An Overview of Shahjalal Islami Bank Limited

Main objective of this report is to analyze the trends of modern banking training systems, here focus on Shahjalal Islami Bank Limited banking overview. Other objectives are to identify the present state of the training program of Shahjalal Islami Bank and to observe the effectiveness of the training program. Also observe the employee reaction towards the training program and to know about the modest of investment in Islamic Banks. Finally provide the recommendation for improvement of training systems.



The word “Bank” refers to the financial institution deals with money. Commercial banks are the primary contributors to the economy of the country. On the other hand they are borrowing money from the locals and lending the same to the business as loans and advances. So the people and the government are very much dependent on these banks as the financial intermediary. Moreover, banks are profit – earning concern, as they collect deposit at the lowest possible cost and provide loans and advances at higher cost. The differences between two are the profit for the bank.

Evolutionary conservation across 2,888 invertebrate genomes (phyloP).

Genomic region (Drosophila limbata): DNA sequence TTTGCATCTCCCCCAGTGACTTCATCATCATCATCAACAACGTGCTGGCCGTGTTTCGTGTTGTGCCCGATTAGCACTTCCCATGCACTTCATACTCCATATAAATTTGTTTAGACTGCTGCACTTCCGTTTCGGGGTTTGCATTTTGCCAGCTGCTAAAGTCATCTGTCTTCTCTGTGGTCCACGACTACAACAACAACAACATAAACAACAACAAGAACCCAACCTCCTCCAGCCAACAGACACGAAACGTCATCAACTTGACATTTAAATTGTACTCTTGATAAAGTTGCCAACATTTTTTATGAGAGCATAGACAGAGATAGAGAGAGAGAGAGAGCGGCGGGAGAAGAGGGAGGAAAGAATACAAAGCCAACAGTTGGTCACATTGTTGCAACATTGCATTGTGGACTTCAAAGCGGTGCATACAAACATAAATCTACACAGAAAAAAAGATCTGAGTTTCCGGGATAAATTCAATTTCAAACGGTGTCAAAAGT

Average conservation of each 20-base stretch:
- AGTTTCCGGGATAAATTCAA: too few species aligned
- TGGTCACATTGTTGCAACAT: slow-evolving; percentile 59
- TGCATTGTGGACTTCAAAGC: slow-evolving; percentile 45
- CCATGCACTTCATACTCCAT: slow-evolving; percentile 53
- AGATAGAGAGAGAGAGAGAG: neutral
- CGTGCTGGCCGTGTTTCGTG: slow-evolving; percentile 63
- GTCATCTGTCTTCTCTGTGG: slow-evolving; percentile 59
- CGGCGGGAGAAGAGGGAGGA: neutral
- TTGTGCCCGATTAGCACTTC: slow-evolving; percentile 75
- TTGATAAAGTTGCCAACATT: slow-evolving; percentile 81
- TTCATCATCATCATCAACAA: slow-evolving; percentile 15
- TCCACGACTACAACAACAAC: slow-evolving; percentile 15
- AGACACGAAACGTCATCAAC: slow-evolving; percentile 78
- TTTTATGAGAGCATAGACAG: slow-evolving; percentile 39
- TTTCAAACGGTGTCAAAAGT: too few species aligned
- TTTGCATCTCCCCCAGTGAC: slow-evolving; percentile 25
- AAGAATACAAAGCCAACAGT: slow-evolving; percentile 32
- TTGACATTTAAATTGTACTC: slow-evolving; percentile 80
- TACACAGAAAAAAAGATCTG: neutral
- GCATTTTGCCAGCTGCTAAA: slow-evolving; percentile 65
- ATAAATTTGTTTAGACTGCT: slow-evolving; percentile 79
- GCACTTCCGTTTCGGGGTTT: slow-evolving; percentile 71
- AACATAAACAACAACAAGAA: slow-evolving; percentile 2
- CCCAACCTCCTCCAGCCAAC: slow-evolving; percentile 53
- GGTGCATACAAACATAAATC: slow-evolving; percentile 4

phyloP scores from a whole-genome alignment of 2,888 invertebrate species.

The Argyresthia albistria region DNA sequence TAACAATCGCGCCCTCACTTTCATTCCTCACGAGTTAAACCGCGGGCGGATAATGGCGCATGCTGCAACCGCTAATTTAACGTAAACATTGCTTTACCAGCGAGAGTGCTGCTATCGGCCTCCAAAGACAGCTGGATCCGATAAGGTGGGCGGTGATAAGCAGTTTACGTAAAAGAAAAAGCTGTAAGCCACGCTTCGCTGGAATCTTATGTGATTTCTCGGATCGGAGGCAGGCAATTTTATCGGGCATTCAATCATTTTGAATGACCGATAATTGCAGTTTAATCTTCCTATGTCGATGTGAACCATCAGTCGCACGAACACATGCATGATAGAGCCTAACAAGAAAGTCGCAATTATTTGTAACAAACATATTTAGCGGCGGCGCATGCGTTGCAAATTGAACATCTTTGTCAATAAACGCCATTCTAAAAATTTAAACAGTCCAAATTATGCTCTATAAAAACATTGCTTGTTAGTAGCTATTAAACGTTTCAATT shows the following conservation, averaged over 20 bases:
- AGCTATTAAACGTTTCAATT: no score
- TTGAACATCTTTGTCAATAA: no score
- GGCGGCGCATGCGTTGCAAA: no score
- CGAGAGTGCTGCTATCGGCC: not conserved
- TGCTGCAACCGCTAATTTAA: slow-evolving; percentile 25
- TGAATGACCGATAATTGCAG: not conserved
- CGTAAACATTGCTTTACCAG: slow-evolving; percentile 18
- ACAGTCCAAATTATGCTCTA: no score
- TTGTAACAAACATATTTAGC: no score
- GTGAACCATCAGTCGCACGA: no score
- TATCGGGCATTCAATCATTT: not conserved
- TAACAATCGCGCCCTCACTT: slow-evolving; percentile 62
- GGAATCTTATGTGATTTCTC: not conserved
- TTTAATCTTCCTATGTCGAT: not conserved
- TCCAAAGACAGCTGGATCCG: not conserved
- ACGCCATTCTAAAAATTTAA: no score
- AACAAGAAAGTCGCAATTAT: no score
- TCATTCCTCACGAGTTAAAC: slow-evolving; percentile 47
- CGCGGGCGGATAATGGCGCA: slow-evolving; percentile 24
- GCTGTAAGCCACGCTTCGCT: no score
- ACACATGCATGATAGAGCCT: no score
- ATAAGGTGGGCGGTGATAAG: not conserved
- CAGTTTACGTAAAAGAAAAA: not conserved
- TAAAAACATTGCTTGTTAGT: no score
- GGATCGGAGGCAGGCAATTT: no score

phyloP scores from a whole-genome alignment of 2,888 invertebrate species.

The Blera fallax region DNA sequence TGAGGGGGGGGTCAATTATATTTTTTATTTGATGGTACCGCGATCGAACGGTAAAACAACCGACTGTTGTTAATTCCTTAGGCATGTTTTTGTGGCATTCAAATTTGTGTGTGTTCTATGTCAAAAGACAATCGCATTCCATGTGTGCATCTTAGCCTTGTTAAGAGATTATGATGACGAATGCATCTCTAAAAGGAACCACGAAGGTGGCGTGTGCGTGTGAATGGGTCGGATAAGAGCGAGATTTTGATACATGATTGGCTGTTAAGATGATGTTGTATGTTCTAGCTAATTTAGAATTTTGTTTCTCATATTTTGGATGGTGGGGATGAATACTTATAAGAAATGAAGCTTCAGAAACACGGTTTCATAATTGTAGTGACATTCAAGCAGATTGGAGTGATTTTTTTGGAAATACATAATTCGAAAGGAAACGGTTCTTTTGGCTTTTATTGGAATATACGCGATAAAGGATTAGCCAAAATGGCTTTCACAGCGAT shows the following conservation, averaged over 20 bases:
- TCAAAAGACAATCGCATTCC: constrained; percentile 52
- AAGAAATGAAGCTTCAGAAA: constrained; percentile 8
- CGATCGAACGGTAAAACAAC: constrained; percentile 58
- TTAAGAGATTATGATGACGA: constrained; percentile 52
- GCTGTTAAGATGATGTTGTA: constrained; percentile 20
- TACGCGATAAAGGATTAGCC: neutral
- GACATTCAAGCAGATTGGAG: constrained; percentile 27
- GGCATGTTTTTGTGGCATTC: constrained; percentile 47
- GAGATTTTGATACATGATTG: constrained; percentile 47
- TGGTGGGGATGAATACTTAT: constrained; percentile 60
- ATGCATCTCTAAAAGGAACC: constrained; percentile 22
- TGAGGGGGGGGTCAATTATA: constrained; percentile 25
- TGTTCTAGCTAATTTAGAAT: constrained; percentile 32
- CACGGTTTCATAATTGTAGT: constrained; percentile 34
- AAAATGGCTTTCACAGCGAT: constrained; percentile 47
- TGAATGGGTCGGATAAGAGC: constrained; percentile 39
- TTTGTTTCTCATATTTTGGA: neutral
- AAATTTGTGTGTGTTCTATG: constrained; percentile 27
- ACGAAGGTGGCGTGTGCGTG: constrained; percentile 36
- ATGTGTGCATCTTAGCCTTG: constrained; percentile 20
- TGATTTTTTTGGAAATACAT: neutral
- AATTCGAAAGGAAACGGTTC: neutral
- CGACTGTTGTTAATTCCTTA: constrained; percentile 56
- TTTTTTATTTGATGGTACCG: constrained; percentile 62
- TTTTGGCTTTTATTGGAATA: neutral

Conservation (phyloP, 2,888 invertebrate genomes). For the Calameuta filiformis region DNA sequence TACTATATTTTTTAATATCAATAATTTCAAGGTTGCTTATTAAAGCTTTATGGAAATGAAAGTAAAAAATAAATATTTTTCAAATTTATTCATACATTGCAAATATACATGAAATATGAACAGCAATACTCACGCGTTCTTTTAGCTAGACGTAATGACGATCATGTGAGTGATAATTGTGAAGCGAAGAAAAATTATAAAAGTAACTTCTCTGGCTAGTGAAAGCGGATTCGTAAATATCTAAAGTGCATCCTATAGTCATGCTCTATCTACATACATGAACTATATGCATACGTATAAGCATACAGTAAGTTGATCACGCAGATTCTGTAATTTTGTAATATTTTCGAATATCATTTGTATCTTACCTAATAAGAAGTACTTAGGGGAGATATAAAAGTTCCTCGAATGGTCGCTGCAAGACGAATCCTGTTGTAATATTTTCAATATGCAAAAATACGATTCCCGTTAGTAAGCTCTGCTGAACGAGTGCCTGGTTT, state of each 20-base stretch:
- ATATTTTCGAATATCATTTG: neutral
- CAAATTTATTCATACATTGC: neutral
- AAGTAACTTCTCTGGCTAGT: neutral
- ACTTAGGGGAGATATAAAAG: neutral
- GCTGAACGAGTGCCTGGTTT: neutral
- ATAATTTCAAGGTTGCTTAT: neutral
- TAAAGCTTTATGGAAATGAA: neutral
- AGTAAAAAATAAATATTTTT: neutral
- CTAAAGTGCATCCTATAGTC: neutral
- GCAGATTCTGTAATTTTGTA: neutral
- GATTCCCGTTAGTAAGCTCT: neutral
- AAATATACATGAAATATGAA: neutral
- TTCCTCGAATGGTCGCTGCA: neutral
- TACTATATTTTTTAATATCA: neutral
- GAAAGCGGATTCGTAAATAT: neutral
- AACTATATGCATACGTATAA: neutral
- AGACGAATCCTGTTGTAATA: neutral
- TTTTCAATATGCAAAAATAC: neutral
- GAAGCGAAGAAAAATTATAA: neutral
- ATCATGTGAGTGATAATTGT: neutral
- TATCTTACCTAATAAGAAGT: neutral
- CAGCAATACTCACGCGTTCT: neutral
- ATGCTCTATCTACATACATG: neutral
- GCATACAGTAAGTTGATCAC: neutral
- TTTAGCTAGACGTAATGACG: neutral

Objective of the report

The primary objective of this report is to comply with the requirement of my course. But the objective behind this study is something broader. The principal intent of this report is to analyze the trends of modern banking training systems. Objectives of the study are summarized in the following manner:

  • To identify the present state of the training program of Shahjalal Islami Bank Limited (SJIBL)
  • To observe the effectiveness of the training program of SJIBL.
  • To observe the employee reaction towards the training program.
  • To know about the modest of investment in Islamic Banks.
  • To provide the recommendation for improvement of training systems of (SJIBL)
  • Finally, to sketch out the overview of (AIBL)


Methodology of the Study:

Data Collection:

Secondary Source:

  • HR manual of the Shahjalal Islami Bank Limited.
  • Archiving Instruction Manual of the Shahjalal Islami Bank Limited.
  • Prior research Report.
  • Web site of Shahjalal Islami Bank.
  • Internet browsing ( to know about the detail of archiving management system)

Primary Source:

The “Primary Sources” are as follows-

a) Face-to-face conversation with the respective officers and staffs of the Branch.

  • Informal conversation with the clients.
  • Practical work exposures form the different desks of the four departments of the Branch covered.

b) Relevant file study as provided by the officers concerned.


History of the SJIBL: